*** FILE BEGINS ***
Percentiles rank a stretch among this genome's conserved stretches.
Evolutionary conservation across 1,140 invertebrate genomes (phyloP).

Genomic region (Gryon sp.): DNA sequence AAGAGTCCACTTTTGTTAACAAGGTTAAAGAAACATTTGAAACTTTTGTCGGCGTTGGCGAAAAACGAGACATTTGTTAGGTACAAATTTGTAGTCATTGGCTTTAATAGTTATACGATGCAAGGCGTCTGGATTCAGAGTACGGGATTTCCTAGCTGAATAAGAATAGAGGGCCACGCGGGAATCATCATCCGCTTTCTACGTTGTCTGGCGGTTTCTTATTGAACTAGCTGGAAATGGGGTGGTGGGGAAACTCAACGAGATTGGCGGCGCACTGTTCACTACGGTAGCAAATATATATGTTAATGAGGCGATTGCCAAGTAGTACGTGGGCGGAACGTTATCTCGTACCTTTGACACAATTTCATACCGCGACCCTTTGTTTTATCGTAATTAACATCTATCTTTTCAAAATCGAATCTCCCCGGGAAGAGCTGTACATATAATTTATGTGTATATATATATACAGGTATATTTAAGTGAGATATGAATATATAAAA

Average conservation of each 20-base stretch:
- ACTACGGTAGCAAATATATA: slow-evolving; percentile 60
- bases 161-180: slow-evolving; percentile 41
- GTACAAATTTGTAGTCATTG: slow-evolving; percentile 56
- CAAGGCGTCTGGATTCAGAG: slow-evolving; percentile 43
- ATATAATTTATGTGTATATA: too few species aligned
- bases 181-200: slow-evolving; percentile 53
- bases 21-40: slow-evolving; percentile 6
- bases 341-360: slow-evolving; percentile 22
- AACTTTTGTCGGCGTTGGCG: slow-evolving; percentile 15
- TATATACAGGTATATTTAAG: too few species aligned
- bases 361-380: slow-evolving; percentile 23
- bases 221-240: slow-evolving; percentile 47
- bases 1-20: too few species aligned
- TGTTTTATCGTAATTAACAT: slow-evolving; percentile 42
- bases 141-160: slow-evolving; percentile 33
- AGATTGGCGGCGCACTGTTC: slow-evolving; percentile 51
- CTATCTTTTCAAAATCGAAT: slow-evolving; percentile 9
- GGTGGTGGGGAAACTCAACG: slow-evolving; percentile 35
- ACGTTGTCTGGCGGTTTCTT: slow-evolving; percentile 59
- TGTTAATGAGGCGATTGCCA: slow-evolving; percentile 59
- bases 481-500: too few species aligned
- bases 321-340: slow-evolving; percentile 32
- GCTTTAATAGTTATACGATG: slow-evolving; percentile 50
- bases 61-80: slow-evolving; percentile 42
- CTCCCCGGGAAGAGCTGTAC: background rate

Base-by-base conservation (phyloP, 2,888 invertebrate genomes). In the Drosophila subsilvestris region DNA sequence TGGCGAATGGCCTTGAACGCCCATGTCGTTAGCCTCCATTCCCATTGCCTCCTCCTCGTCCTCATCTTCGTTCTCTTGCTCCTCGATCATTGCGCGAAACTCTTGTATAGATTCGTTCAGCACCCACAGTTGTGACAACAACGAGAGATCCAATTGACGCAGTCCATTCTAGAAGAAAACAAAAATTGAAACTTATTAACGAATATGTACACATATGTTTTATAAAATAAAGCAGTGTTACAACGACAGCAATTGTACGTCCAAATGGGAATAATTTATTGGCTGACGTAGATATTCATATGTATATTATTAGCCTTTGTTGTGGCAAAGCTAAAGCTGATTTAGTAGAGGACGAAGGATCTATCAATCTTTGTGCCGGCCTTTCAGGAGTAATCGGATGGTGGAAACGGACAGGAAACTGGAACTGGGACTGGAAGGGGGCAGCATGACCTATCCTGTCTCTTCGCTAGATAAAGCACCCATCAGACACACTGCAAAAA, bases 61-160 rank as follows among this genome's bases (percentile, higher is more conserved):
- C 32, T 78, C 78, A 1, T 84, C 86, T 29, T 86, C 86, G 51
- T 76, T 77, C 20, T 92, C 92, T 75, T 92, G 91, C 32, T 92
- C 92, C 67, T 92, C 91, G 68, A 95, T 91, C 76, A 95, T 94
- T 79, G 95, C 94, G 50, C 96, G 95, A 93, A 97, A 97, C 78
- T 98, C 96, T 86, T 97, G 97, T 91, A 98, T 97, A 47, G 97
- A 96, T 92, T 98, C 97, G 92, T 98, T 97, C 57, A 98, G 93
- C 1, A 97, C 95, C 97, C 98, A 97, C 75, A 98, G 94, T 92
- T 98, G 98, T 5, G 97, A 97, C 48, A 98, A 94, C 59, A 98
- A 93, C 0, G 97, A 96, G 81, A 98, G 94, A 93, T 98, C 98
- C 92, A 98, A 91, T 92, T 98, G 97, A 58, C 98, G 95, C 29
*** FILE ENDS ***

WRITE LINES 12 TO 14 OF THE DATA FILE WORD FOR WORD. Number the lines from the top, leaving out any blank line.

- bases 341-360: slow-evolving; percentile 22
- AACTTTTGTCGGCGTTGGCG: slow-evolving; percentile 15
- TATATACAGGTATATTTAAG: too few species aligned